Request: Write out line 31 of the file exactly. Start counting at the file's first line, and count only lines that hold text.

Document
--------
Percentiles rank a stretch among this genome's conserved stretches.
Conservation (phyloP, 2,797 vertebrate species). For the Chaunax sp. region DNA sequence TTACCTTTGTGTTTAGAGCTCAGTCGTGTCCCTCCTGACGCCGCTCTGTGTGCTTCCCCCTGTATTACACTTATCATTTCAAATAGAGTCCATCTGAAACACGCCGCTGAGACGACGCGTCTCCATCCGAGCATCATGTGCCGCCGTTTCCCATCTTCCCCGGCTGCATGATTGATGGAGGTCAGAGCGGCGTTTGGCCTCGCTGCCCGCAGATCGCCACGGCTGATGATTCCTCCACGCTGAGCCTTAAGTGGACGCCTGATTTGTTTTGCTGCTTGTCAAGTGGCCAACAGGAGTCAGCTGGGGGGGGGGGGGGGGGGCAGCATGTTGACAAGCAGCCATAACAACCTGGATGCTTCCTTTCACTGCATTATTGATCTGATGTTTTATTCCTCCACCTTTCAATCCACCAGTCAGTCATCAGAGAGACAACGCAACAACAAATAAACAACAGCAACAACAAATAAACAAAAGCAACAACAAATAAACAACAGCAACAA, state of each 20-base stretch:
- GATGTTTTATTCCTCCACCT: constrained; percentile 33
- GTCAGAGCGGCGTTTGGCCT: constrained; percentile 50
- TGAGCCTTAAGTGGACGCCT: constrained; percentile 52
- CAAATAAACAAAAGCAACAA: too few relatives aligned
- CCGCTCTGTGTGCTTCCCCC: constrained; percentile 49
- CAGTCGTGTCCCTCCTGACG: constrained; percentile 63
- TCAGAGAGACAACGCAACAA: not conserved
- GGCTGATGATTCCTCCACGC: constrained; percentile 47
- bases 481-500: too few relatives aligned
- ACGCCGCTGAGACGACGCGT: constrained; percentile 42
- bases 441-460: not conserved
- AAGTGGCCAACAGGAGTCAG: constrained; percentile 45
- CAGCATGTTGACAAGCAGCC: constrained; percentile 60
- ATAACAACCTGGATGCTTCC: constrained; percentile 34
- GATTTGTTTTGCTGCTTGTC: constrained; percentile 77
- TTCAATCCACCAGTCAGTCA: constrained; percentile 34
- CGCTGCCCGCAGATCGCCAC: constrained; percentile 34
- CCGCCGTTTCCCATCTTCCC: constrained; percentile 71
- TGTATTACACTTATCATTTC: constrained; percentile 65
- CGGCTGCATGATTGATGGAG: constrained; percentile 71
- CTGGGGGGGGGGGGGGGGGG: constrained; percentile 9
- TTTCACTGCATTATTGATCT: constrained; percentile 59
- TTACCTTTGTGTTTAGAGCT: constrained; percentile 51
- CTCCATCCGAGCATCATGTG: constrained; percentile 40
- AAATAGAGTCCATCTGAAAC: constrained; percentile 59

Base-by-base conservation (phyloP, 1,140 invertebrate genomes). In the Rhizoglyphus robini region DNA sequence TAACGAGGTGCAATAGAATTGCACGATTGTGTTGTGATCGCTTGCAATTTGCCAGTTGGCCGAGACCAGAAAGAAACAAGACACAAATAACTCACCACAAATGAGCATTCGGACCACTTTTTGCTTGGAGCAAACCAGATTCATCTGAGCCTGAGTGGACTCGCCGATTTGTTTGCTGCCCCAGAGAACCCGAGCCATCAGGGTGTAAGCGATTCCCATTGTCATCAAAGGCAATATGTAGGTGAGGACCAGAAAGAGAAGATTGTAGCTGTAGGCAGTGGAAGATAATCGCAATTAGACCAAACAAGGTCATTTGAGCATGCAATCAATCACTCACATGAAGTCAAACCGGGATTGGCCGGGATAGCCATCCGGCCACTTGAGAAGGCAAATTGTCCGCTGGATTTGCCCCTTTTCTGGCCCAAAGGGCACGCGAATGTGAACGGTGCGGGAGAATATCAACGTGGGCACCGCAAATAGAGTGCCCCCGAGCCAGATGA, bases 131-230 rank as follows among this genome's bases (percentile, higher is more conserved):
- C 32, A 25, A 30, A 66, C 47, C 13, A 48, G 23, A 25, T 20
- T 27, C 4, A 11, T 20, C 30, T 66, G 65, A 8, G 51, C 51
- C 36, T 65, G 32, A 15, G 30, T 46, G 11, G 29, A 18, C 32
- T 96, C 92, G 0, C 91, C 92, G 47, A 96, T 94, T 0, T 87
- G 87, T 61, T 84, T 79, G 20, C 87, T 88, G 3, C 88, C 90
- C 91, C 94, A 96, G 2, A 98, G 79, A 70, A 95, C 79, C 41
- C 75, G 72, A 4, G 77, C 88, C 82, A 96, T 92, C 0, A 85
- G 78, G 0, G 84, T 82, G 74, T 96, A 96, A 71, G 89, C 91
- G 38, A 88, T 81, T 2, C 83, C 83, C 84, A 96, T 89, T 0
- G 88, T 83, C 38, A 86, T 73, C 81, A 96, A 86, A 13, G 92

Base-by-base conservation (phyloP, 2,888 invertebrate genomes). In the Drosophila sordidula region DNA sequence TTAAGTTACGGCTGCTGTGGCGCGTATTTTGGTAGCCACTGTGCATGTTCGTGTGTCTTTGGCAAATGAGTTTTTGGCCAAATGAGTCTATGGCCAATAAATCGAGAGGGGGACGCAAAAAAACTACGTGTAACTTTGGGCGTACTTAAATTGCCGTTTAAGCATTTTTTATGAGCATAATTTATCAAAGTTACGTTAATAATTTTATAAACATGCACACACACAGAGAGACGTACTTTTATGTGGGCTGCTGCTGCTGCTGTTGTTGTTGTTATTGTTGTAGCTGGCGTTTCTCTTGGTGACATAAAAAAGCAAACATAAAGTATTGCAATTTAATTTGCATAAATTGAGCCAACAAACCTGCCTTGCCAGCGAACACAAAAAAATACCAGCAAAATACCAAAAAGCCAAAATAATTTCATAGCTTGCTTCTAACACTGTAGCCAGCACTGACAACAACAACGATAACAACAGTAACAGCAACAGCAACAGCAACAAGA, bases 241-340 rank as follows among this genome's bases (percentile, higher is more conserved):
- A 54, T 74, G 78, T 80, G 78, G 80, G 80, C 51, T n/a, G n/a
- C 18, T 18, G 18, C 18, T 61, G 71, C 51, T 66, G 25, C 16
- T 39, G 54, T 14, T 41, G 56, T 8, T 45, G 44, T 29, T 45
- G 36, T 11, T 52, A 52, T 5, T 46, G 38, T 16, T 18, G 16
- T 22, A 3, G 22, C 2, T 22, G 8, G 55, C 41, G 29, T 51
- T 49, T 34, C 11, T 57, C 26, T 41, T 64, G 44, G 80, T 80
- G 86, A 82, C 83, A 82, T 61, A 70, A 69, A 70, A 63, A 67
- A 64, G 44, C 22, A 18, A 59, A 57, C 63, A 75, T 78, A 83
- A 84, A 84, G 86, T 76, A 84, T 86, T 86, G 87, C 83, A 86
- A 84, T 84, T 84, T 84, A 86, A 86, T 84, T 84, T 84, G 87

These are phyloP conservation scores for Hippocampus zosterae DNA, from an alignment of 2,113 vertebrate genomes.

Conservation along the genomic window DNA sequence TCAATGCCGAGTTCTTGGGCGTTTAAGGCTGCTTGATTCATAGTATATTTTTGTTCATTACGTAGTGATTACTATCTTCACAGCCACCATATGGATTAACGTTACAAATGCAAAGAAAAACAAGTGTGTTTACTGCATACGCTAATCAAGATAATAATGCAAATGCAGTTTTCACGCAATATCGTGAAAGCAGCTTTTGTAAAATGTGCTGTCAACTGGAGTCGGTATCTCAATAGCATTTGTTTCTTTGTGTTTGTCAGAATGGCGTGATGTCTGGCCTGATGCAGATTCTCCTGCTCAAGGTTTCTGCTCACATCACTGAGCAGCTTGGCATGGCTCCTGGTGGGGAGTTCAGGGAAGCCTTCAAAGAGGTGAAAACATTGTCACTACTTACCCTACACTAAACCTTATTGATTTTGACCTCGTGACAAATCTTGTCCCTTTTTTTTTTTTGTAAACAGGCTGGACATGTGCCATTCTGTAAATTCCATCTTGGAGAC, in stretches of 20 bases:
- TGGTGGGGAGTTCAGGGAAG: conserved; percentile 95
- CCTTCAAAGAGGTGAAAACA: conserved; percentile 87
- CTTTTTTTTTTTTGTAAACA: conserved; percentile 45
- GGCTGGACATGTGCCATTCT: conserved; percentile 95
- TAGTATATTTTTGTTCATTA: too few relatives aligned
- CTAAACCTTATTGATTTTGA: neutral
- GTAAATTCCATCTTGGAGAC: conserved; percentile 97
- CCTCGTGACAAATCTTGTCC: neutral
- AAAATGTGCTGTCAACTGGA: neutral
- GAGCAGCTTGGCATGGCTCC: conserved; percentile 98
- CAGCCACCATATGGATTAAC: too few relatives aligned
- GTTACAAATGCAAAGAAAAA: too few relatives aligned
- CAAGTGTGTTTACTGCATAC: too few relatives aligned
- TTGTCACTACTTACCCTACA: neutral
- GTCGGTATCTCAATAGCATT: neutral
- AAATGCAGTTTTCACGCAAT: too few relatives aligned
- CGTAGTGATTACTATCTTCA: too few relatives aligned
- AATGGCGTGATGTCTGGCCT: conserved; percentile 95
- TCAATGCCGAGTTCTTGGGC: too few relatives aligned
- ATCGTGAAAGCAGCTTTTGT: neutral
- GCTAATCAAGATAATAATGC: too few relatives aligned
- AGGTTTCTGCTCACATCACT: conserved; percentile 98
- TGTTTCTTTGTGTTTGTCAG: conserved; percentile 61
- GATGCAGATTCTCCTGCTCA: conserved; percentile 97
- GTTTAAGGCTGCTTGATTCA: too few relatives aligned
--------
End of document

- C 36, T 65, G 32, A 15, G 30, T 46, G 11, G 29, A 18, C 32